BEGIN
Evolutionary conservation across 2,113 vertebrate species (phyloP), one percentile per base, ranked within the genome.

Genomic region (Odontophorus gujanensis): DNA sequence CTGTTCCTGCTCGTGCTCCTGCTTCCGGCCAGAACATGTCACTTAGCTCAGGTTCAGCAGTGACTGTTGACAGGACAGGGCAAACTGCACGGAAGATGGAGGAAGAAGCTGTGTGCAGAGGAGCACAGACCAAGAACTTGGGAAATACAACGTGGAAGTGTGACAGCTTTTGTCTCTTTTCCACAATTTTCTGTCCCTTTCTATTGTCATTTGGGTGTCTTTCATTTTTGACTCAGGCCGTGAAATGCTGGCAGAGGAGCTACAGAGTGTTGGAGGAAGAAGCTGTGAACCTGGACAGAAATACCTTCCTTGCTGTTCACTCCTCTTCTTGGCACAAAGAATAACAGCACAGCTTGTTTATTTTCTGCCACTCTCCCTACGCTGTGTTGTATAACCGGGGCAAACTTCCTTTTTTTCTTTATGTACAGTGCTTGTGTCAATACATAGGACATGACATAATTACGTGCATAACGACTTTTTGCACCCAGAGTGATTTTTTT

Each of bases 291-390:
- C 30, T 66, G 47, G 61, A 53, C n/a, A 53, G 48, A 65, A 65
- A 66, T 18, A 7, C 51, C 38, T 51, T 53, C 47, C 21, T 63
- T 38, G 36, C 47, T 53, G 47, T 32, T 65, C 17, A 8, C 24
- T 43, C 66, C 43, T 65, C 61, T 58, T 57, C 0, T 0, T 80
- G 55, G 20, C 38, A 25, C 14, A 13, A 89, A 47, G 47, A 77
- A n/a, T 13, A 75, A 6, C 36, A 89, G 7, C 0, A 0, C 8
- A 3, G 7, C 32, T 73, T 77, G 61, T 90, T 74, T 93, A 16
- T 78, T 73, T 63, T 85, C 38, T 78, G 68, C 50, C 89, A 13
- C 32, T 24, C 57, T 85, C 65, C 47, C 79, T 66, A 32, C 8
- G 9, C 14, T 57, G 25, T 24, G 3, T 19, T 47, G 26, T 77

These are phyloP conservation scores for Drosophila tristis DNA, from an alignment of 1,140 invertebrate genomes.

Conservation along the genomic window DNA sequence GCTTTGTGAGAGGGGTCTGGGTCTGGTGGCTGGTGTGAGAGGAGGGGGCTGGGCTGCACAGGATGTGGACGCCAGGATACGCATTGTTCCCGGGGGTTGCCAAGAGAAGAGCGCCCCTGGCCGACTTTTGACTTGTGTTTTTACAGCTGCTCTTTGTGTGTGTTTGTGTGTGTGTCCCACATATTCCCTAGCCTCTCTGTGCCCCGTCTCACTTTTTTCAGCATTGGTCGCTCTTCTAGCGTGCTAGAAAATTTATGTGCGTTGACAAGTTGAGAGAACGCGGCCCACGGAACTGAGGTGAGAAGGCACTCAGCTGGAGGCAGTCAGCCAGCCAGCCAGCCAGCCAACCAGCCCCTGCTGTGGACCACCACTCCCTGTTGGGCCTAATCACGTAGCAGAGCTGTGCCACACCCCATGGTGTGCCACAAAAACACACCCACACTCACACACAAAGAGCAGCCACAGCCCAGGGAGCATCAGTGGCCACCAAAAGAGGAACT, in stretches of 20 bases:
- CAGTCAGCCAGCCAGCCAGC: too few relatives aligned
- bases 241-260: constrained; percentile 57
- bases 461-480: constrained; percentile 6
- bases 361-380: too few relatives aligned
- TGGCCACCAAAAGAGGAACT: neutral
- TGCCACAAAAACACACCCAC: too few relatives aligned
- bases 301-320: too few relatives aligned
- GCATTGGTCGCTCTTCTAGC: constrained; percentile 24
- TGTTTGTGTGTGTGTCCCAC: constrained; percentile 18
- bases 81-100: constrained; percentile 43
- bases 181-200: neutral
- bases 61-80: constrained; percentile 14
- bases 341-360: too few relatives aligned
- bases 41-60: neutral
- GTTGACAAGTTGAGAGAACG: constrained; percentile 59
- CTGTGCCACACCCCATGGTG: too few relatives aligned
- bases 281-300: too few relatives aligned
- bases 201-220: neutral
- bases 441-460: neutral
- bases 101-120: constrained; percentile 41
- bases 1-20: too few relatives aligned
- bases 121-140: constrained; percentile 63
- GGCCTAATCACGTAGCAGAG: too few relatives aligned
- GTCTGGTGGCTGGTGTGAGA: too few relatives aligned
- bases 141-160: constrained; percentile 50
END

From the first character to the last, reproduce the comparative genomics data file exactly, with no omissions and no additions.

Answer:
Evolutionary conservation across 2,113 vertebrate species (phyloP), one percentile per base, ranked within the genome.

Genomic region (Odontophorus gujanensis): DNA sequence CTGTTCCTGCTCGTGCTCCTGCTTCCGGCCAGAACATGTCACTTAGCTCAGGTTCAGCAGTGACTGTTGACAGGACAGGGCAAACTGCACGGAAGATGGAGGAAGAAGCTGTGTGCAGAGGAGCACAGACCAAGAACTTGGGAAATACAACGTGGAAGTGTGACAGCTTTTGTCTCTTTTCCACAATTTTCTGTCCCTTTCTATTGTCATTTGGGTGTCTTTCATTTTTGACTCAGGCCGTGAAATGCTGGCAGAGGAGCTACAGAGTGTTGGAGGAAGAAGCTGTGAACCTGGACAGAAATACCTTCCTTGCTGTTCACTCCTCTTCTTGGCACAAAGAATAACAGCACAGCTTGTTTATTTTCTGCCACTCTCCCTACGCTGTGTTGTATAACCGGGGCAAACTTCCTTTTTTTCTTTATGTACAGTGCTTGTGTCAATACATAGGACATGACATAATTACGTGCATAACGACTTTTTGCACCCAGAGTGATTTTTTT

Each of bases 291-390:
- C 30, T 66, G 47, G 61, A 53, C n/a, A 53, G 48, A 65, A 65
- A 66, T 18, A 7, C 51, C 38, T 51, T 53, C 47, C 21, T 63
- T 38, G 36, C 47, T 53, G 47, T 32, T 65, C 17, A 8, C 24
- T 43, C 66, C 43, T 65, C 61, T 58, T 57, C 0, T 0, T 80
- G 55, G 20, C 38, A 25, C 14, A 13, A 89, A 47, G 47, A 77
- A n/a, T 13, A 75, A 6, C 36, A 89, G 7, C 0, A 0, C 8
- A 3, G 7, C 32, T 73, T 77, G 61, T 90, T 74, T 93, A 16
- T 78, T 73, T 63, T 85, C 38, T 78, G 68, C 50, C 89, A 13
- C 32, T 24, C 57, T 85, C 65, C 47, C 79, T 66, A 32, C 8
- G 9, C 14, T 57, G 25, T 24, G 3, T 19, T 47, G 26, T 77

These are phyloP conservation scores for Drosophila tristis DNA, from an alignment of 1,140 invertebrate genomes.

Conservation along the genomic window DNA sequence GCTTTGTGAGAGGGGTCTGGGTCTGGTGGCTGGTGTGAGAGGAGGGGGCTGGGCTGCACAGGATGTGGACGCCAGGATACGCATTGTTCCCGGGGGTTGCCAAGAGAAGAGCGCCCCTGGCCGACTTTTGACTTGTGTTTTTACAGCTGCTCTTTGTGTGTGTTTGTGTGTGTGTCCCACATATTCCCTAGCCTCTCTGTGCCCCGTCTCACTTTTTTCAGCATTGGTCGCTCTTCTAGCGTGCTAGAAAATTTATGTGCGTTGACAAGTTGAGAGAACGCGGCCCACGGAACTGAGGTGAGAAGGCACTCAGCTGGAGGCAGTCAGCCAGCCAGCCAGCCAGCCAACCAGCCCCTGCTGTGGACCACCACTCCCTGTTGGGCCTAATCACGTAGCAGAGCTGTGCCACACCCCATGGTGTGCCACAAAAACACACCCACACTCACACACAAAGAGCAGCCACAGCCCAGGGAGCATCAGTGGCCACCAAAAGAGGAACT, in stretches of 20 bases:
- CAGTCAGCCAGCCAGCCAGC: too few relatives aligned
- bases 241-260: constrained; percentile 57
- bases 461-480: constrained; percentile 6
- bases 361-380: too few relatives aligned
- TGGCCACCAAAAGAGGAACT: neutral
- TGCCACAAAAACACACCCAC: too few relatives aligned
- bases 301-320: too few relatives aligned
- GCATTGGTCGCTCTTCTAGC: constrained; percentile 24
- TGTTTGTGTGTGTGTCCCAC: constrained; percentile 18
- bases 81-100: constrained; percentile 43
- bases 181-200: neutral
- bases 61-80: constrained; percentile 14
- bases 341-360: too few relatives aligned
- bases 41-60: neutral
- GTTGACAAGTTGAGAGAACG: constrained; percentile 59
- CTGTGCCACACCCCATGGTG: too few relatives aligned
- bases 281-300: too few relatives aligned
- bases 201-220: neutral
- bases 441-460: neutral
- bases 101-120: constrained; percentile 41
- bases 1-20: too few relatives aligned
- bases 121-140: constrained; percentile 63
- GGCCTAATCACGTAGCAGAG: too few relatives aligned
- GTCTGGTGGCTGGTGTGAGA: too few relatives aligned
- bases 141-160: constrained; percentile 50